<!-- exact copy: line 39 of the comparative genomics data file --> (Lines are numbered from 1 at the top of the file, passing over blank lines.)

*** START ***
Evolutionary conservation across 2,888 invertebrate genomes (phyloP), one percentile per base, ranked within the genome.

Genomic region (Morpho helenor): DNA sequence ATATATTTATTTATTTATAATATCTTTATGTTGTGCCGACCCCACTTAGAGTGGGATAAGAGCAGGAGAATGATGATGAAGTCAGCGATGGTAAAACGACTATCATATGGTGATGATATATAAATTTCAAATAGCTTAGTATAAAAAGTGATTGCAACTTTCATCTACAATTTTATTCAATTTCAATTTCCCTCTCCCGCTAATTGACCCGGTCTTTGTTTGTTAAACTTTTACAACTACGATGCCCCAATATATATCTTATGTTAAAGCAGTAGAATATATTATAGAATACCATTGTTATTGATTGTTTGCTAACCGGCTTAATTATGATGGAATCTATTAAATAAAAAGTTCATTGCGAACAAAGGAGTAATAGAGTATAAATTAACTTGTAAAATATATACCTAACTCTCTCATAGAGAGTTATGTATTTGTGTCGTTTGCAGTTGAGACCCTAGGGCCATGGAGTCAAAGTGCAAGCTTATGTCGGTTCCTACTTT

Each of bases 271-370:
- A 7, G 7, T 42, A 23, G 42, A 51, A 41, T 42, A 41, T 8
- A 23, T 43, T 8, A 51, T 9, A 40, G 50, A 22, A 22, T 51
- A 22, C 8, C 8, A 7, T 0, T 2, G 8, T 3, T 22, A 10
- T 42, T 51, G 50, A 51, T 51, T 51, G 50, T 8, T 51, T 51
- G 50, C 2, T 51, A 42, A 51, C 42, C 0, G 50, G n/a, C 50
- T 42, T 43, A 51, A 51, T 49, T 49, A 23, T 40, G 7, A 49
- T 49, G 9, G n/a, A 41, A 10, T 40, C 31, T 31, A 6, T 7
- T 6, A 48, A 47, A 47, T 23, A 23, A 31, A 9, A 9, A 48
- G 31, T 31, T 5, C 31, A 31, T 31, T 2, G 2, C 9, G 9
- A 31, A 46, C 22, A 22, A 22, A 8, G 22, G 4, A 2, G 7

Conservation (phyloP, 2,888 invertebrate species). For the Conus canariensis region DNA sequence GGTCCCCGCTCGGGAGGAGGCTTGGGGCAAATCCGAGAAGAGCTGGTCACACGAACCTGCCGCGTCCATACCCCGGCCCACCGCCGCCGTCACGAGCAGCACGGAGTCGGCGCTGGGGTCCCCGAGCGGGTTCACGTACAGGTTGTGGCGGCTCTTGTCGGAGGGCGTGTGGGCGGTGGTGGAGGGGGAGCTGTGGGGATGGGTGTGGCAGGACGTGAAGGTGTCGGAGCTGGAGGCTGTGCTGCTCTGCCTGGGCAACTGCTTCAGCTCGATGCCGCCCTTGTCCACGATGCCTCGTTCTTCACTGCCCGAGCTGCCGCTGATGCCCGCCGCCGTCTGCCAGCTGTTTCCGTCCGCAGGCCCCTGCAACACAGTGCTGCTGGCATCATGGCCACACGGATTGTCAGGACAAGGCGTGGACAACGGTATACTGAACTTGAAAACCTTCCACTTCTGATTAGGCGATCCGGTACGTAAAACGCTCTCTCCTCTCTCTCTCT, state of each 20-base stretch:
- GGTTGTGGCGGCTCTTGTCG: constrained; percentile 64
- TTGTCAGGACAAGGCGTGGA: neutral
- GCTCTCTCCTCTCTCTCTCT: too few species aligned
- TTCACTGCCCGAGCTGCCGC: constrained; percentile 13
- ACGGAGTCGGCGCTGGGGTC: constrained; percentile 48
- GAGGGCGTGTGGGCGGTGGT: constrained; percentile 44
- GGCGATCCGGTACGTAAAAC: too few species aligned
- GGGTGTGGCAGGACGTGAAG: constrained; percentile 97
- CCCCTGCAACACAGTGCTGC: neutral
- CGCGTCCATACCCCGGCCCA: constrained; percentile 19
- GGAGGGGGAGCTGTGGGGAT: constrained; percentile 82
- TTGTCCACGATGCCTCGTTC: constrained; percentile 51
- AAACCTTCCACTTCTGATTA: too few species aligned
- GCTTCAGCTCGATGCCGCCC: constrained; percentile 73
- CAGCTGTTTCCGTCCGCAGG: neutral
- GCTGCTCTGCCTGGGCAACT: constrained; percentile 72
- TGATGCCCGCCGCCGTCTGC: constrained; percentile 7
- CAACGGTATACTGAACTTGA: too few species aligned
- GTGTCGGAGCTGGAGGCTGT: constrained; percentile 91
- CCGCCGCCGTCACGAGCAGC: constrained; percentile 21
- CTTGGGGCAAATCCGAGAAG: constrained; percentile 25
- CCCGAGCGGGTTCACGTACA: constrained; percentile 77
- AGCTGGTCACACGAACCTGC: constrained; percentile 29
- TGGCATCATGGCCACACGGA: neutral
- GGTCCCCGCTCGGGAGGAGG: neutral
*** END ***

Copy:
- GGTCCCCGCTCGGGAGGAGG: neutral